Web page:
• What Is Software Licensing?

    April 11, 2010

    Simply put, a license is nothing more than permission given to do something that would otherwise be considered illegal absent that permission. In the licensing of computer software, what permission is given, how is it given and to whom? In the real world, software licensing arises in one of two very different situations....



  • So Who Really Owns The Design And Design Documents For Your Construction Project?

    March 11, 2010

    Your new construction project is off to a great start. Site selection and assessment has cleared through all of the usual red tape. Your financial backers are committed. You even have a “hand-shake” deal with a new architect who comes highly recommended. This person has already provided you with some exciting concepts and a vision as to what your final project will look like....



  • I Paid For That Software To Be Developed, So Why Don't I Own It?

    February 11, 2010

    Suppose that your company is fortunate enough, or substantial enough, to have one or more software developers who are also employees of the company. Suppose also that one of your software-developing employees has written the code for a new computer program that you would like to market....



  • So You Think You Have A Patentable Idea - Now What?

    January 11, 2010

    An idea for a new and useful product has been looming in your thoughts for quite some time. Perhaps you have doodled some drawings showing how the product works. Perhaps you have even built a working model. Better still, you have perfected your working model and have given thought as to how you are going to manufacture the product, market it, and build a successful business based upon that product....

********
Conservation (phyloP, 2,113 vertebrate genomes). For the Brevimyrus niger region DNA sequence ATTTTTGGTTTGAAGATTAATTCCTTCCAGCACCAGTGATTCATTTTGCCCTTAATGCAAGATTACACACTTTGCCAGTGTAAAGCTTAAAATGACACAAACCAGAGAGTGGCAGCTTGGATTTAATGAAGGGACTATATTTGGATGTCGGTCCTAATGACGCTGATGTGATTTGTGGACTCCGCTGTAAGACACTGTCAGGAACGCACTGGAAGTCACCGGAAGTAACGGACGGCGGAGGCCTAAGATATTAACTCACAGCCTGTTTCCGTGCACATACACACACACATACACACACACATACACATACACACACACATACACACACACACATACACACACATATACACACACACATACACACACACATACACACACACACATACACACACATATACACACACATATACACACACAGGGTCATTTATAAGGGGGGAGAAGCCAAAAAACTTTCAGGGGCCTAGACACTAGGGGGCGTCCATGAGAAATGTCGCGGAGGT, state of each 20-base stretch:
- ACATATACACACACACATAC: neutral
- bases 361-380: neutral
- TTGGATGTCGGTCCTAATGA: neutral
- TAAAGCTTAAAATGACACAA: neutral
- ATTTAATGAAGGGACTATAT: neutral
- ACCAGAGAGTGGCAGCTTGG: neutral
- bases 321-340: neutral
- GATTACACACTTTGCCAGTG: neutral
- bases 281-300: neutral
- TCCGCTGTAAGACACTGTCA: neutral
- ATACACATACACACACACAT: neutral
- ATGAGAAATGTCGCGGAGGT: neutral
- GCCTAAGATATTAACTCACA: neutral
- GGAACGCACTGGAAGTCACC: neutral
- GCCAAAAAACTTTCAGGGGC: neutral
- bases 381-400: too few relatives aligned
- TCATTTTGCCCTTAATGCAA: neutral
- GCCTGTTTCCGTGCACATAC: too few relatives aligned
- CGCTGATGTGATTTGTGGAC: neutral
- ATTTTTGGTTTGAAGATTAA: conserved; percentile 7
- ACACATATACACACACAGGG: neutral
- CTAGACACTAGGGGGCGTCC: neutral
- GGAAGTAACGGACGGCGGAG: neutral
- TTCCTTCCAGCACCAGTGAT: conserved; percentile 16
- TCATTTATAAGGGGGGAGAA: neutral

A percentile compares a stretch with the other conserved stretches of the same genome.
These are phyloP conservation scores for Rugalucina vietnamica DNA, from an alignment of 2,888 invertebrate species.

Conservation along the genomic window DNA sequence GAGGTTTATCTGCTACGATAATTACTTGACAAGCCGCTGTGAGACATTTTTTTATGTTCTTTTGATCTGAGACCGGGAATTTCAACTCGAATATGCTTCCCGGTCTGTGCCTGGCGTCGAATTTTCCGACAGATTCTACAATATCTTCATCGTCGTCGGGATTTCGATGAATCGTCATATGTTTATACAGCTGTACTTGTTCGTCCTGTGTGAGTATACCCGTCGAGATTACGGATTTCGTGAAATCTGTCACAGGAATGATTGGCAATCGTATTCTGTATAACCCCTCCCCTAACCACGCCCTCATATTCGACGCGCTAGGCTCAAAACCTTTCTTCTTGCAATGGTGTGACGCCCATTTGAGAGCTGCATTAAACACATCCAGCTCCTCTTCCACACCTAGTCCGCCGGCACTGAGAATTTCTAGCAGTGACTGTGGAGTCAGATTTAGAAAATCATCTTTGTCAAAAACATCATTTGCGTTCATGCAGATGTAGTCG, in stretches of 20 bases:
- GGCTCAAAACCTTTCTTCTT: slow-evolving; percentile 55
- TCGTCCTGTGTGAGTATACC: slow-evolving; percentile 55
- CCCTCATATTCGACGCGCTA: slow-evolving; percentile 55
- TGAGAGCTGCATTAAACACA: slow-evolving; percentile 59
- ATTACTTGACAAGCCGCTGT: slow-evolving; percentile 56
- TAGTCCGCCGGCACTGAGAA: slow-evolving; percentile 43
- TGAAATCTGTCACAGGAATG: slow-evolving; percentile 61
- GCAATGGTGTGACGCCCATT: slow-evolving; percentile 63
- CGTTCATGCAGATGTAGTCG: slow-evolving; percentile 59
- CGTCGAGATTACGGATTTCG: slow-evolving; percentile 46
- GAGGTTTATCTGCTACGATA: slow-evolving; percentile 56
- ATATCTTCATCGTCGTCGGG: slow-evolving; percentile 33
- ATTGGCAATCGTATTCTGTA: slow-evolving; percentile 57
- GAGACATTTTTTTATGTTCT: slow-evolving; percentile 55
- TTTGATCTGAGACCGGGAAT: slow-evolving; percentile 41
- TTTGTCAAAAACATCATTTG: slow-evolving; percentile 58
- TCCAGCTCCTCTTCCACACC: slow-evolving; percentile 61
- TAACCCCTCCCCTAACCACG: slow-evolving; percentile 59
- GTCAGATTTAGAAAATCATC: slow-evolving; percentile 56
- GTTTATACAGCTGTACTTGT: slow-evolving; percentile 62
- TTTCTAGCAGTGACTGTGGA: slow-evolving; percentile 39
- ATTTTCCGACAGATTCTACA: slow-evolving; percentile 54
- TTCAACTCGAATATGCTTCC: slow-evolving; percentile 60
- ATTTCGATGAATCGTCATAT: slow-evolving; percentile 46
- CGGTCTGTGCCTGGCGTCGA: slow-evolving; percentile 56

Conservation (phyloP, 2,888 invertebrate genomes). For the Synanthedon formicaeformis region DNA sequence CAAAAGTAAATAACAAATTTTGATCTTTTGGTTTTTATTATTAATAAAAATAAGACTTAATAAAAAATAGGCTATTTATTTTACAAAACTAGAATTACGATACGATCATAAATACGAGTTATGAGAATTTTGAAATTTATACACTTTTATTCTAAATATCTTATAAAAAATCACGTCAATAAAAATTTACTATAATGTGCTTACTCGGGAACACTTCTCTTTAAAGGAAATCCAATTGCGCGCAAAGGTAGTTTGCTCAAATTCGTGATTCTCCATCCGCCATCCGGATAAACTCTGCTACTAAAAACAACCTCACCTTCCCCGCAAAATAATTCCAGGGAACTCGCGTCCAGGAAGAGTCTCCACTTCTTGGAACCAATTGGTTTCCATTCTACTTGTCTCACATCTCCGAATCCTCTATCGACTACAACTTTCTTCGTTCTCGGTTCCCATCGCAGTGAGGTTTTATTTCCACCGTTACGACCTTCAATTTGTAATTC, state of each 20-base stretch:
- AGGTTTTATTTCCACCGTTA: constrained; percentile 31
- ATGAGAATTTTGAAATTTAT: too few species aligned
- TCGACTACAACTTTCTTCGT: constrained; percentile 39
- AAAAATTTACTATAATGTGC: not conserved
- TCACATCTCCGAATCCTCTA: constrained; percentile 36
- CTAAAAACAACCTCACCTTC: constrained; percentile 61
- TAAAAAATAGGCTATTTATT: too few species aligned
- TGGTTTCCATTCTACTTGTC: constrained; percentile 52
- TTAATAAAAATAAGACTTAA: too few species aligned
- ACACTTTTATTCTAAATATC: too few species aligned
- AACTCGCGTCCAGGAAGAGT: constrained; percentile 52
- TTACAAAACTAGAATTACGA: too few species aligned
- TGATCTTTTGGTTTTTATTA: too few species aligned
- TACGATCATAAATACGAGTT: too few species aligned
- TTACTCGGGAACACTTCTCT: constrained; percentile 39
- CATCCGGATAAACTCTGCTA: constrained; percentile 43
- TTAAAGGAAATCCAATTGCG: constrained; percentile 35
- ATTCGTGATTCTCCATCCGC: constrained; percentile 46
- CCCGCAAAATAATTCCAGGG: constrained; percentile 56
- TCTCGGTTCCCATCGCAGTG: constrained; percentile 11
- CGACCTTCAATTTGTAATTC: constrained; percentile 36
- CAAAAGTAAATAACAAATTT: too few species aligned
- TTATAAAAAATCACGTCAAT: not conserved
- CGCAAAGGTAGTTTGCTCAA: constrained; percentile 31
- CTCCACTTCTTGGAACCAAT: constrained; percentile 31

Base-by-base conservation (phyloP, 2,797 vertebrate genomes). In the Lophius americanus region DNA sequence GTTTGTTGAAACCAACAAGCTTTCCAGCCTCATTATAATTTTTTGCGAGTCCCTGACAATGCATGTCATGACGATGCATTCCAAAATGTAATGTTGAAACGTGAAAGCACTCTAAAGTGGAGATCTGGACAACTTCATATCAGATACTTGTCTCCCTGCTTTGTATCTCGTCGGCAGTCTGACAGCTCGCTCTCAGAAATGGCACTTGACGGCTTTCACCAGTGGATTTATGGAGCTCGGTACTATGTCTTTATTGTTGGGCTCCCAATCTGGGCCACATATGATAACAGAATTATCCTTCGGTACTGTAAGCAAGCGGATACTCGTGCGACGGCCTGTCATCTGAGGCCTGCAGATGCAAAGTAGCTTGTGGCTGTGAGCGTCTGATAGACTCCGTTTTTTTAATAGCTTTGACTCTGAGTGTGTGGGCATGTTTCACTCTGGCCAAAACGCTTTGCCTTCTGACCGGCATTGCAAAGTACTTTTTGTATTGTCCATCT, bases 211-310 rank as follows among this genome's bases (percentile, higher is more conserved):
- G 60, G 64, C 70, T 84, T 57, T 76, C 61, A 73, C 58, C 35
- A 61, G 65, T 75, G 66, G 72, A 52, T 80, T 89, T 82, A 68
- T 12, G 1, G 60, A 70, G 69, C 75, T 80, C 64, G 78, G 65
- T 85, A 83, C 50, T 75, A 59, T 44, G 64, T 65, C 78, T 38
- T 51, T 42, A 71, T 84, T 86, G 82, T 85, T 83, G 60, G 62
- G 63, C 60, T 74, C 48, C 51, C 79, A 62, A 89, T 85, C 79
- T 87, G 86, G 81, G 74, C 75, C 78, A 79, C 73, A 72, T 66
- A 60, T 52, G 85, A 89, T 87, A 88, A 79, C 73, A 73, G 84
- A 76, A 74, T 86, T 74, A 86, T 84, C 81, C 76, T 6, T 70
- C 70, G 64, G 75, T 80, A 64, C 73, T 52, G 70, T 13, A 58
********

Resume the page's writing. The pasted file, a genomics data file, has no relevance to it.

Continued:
• Are You Keeping Your Business Secrets To Yourself?

    October 11, 2009

    So, you have some company secrets. What business doesn’t? You may have a confidential marketing strategy that your most aggressive competitor would covet, if only it knew that your strategy has been reduced to a private inter-office memo. Perhaps you have a closely veiled manufacturing method that an up-and-coming entrepreneur would salivate over, if only he or she could gain access to your facility and videotape the process....



  • What Aspects Of Intellectual Property Should Entrepreneurs Consider When Starting A New Business Or Expanding An Ongoing Business?

    June 11, 2009

    Entrepreneurs know that starting a new business or expanding an ongoing business into new areas is the stuff that dreams are made of. To keep those dreams alive, serious thought has to be given to protecting the business in all of the usual ways – a sales network is firmly in place, the lease is iron-clad, the business liability insurance is bound....



  • If One Of Your Employees Invents Something, Who Owns What?

    April 11, 2009

    The general rule on this subject is that an employee who invents something as part of his or her job duties probably has a legal duty to assign his or her entire interest in the invention and any patent that may be obtained on that invention to his or her employer. If the employee invents something apart from his or her normal job duties, then the invention, and any patent that may be obtained on that invention, will probably belong to the employee....



  • Are Your Marks Protected?

    April 11, 2009

    One of its most obvious, but often overlooked, assets that a business has is the very name that the business uses to hold itself out to the public. That name, including the names of various products and services it may market, are valuable assets of that business and need to be treated as such. Most business owners do not realize it, but the names ASPIRIN, CELLOPHANE and ZIPPER each started out as a name associated with a business that marketed a very successful product...



  • Using Expired Patent Numbers with Your Products Could Lead to Devastating Financial Losses

    April 1, 2009

    Businesses now face potentially devastating financial penalties for false patent marking of mass produced products thanks to a 2009 U.S. Court of Appeals decision. Under this decision, businesses that falsely mark an unpatented product can be liable for up to $500 per item....